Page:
China's Xi Jinping began a two-day trip to neighbouring Mongolia Thursday -- the first Chinese president to visit in more than a decade -- with trade high on the agenda against a backdrop of resource nationalism.
Mongolian Prime Minister Altanhuyag Norov welcomed Xi and his wife Peng Liyuan at Ulan Bator's international airport, named for the Mongolian conqueror Genghis Khan.
"China and Mongolia are now standing at a new historical point in growing their relations," Xi said according to China's official news agency Xinhua.
Beijing needs natural resources from abroad to power its economy, the world's second largest, and the two countries share an extensive border and skyrocketing commercial links.
China is the biggest investor in Mongolia, and also the largest market for its huge stocks of coal and copper.
Bilateral trade has soared to $6 billion in 2013 from just $324 million in 2002 and makes up more than half of Mongolia's total foreign trade, Xinhua said.
But resource nationalism has become the defining issue in Mongolian politics in recent years with the country in 2012 tightening approval requirements for foreign companies seeking to do business in "strategic" sectors such as minerals.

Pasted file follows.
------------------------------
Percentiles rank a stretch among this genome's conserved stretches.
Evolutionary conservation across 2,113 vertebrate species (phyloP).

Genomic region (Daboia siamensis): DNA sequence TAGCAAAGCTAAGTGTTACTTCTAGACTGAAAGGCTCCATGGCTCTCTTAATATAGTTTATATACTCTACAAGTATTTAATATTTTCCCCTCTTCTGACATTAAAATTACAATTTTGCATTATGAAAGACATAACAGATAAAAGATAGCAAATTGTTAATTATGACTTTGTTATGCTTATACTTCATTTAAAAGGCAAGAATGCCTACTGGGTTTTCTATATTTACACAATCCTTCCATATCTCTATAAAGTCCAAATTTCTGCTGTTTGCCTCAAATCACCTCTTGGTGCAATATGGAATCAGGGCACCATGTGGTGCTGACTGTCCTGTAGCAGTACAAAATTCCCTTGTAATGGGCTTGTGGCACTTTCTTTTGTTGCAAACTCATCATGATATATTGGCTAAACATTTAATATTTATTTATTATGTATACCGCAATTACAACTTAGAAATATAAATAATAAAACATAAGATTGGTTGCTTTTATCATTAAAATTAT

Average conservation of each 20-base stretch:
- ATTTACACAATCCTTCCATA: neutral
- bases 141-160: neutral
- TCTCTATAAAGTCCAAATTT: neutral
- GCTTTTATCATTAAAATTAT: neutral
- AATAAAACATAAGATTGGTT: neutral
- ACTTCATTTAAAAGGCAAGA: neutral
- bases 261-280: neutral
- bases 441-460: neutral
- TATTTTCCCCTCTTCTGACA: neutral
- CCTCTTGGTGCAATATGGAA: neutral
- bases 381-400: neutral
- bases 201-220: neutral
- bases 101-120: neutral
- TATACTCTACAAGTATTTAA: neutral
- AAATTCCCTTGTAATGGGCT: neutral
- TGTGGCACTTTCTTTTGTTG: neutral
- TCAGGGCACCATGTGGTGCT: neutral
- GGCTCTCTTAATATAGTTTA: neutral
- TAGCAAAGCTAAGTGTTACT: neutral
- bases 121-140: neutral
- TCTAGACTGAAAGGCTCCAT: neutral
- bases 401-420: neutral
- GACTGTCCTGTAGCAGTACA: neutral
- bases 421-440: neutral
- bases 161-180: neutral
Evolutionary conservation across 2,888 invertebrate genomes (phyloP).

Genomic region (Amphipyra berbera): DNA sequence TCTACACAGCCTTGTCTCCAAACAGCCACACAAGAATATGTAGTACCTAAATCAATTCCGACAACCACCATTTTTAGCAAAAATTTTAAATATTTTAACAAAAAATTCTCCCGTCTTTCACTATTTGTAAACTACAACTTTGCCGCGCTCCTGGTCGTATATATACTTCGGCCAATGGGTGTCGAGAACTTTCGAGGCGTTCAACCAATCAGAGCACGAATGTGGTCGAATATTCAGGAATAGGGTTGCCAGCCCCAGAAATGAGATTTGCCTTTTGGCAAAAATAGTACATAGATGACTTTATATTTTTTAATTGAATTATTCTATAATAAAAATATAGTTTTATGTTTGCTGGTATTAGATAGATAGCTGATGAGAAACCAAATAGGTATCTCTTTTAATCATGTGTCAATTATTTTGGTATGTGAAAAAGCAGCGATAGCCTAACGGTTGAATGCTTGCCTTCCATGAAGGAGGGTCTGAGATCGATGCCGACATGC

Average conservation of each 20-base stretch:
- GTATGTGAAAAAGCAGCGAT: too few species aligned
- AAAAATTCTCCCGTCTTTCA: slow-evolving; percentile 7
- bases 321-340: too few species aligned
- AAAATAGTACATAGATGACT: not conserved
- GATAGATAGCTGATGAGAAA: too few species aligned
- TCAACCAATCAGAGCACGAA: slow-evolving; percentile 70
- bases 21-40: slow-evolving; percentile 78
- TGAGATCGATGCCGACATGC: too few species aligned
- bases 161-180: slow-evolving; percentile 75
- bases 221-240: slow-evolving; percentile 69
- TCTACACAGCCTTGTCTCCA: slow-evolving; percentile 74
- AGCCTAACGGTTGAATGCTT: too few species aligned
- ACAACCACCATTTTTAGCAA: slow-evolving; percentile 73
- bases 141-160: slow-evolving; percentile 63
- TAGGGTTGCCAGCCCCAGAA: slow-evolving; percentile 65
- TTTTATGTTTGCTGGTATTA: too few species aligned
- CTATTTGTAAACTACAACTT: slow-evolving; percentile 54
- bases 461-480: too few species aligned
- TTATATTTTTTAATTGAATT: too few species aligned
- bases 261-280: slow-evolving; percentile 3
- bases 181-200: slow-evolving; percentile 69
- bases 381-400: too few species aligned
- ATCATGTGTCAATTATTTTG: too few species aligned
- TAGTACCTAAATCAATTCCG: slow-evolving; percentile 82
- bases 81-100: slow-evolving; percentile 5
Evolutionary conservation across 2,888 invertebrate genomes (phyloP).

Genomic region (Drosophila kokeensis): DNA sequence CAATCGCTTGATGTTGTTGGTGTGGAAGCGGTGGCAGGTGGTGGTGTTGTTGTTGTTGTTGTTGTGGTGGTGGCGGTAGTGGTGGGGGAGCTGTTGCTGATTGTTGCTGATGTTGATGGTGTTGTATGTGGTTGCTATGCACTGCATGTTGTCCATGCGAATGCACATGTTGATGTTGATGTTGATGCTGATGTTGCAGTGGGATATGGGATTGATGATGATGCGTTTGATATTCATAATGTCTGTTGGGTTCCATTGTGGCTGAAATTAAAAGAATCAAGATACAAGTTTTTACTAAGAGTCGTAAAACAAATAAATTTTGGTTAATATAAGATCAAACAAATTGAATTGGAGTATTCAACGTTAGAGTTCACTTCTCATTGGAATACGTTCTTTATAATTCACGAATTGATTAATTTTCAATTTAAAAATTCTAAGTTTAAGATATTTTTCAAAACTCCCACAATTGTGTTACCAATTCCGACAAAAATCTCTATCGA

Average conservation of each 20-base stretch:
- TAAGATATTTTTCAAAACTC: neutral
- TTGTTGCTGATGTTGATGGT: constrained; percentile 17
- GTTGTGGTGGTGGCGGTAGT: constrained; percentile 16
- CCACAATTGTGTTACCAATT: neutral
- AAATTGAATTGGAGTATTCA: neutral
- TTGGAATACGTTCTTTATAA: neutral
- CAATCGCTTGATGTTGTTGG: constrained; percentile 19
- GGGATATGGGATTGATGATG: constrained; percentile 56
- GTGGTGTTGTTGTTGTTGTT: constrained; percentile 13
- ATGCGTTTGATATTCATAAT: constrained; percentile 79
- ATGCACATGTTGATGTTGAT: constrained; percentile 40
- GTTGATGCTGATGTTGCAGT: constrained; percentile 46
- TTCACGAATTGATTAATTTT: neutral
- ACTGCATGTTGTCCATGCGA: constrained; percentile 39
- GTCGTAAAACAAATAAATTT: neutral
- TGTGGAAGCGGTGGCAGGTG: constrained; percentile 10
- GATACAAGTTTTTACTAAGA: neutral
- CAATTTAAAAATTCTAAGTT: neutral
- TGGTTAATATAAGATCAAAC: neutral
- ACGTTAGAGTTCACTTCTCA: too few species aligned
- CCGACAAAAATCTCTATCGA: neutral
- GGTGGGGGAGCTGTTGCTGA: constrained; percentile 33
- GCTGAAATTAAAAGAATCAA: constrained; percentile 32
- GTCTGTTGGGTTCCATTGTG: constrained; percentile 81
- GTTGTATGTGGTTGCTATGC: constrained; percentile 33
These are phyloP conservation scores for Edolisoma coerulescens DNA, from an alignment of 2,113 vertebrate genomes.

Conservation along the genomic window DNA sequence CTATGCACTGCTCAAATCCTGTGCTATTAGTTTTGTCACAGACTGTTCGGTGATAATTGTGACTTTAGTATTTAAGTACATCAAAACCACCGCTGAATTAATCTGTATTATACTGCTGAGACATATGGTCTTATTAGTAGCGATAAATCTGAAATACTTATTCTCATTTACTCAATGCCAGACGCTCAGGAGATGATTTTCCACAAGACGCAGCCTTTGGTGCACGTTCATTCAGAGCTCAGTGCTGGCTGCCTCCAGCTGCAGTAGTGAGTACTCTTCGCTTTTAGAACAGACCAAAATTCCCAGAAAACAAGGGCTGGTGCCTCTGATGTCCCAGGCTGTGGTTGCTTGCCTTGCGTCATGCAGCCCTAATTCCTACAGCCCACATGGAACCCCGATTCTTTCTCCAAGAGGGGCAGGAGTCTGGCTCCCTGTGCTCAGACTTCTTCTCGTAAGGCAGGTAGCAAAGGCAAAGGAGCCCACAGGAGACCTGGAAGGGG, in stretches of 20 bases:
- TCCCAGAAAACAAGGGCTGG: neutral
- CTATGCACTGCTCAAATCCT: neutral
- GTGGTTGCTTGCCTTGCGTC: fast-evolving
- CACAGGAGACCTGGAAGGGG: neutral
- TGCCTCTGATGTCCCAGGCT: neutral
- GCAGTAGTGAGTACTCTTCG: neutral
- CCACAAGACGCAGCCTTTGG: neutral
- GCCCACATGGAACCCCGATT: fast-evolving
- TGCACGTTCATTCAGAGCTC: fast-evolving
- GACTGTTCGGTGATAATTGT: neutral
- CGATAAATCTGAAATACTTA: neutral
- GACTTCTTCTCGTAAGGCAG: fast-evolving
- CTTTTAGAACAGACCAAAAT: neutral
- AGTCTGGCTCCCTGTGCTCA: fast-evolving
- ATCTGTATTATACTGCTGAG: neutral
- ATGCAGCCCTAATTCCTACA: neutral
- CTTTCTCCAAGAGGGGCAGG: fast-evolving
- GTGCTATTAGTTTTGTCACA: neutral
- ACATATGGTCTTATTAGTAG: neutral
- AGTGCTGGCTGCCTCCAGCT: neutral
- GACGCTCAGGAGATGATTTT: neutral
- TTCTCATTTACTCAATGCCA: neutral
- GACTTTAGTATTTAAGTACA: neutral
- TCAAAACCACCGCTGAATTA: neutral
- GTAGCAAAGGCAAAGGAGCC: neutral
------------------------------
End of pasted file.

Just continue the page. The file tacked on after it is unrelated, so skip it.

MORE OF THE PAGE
The foreign investment law was enacted after China's biggest aluminium producer Chalco sought to take a stake in Mongolian company SouthGobi.
The move could have seen control of Ovoot Tolgoi, one of the country's biggest coalmines, fall into Chinese hands.
Landlocked Mongolia, with a population of about 2.8 million, lies between major powers Russia and China.
The state-run China Daily newspaper reported that a deal which gives Mongolia the use of "several" Chinese ports -- including the busy northern hub of Tianjin -- was expected to be discussed during the visit.
Xi will meet Mongolian President Tsakhia Elbegdorj, who will hold a "family banquet" for the Chinese leader and Peng, assistant foreign minister Liu Jianchao told reporters ahead of the trip.
Hu Jintao, Xi's predecessor, was the last Chinese president to visit Mongolia, in 2003.